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Amir Goldberg – Culture Mining: How Can We Use the Internet to Open the Black Box We Call ‘Culture’?

Thursday, December 3, 2009
12:30 pm


Sherrerd Hall, 3rd floor open space
Princeton, NJ 08544 United States + Google Map

Food and discussion begins at 12:30 pm. Everyone invited.

Culture presents a fundamental puzzle for social scientists. We all know culture when we see it, yet there remains great disagreement on how it should be analytically defined, and even more so, measured. The abundance of data that have been made accessible through the internet provides new possibilities for addressing this challenge. From collaborative filtering to folksonomies and social networking websites, the web introduces promising ways of getting a bird’s eye view of what people collectively think and do. These rely on innovative data mining techniques, and depend on interdisciplinary collaboration between social and computer scientists.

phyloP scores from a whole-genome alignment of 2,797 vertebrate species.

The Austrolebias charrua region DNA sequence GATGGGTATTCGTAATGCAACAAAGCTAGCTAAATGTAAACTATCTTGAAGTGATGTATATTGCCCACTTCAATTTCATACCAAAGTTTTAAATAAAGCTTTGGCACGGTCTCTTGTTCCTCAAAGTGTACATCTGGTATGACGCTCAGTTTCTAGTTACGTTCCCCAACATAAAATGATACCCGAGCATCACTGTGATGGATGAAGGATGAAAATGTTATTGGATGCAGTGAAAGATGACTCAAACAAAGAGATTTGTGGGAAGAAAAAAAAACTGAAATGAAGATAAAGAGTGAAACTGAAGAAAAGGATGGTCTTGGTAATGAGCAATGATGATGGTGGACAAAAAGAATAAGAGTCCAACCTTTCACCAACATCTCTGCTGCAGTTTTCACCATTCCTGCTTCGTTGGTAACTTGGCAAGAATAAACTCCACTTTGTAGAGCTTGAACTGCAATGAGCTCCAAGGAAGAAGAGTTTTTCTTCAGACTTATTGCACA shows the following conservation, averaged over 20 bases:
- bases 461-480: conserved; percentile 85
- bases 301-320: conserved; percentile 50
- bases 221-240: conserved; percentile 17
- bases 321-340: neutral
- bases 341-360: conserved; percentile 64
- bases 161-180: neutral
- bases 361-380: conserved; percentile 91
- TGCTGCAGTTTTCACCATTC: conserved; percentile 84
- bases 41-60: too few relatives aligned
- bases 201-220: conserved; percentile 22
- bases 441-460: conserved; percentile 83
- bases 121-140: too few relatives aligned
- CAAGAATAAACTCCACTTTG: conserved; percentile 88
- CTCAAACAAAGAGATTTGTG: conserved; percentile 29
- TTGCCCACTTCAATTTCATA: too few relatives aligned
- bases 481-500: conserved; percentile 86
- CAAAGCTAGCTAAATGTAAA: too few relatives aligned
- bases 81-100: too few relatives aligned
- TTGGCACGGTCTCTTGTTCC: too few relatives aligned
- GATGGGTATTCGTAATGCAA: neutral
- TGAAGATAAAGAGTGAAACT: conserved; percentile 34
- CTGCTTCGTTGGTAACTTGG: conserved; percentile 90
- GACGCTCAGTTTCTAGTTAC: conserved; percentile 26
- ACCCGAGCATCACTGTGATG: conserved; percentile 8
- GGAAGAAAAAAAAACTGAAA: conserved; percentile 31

Amir Goldberg is a fourth year graduate student at the sociology department in Princeton University. His work is concerned with problems relating to cultural sociology, and particularly to developing methods that use network analysis for measuring culture in large and dynamic datasets. In his dissertation he is comparatively examining the co-evolutionary dynamics of social interaction and cultural emergence in an online music community and a financial investment social networking website. Prior to joining Princeton, Amir worked as a software programmer and an IT consultant. He holds a BA in computer science and film from Tel Aviv University, and an MA in sociology from Goldsmiths College, University of London.

CITP studies digital technologies in public life. It is a joint venture of the School of Engineering and Applied Sciences and the Woodrow Wilson School.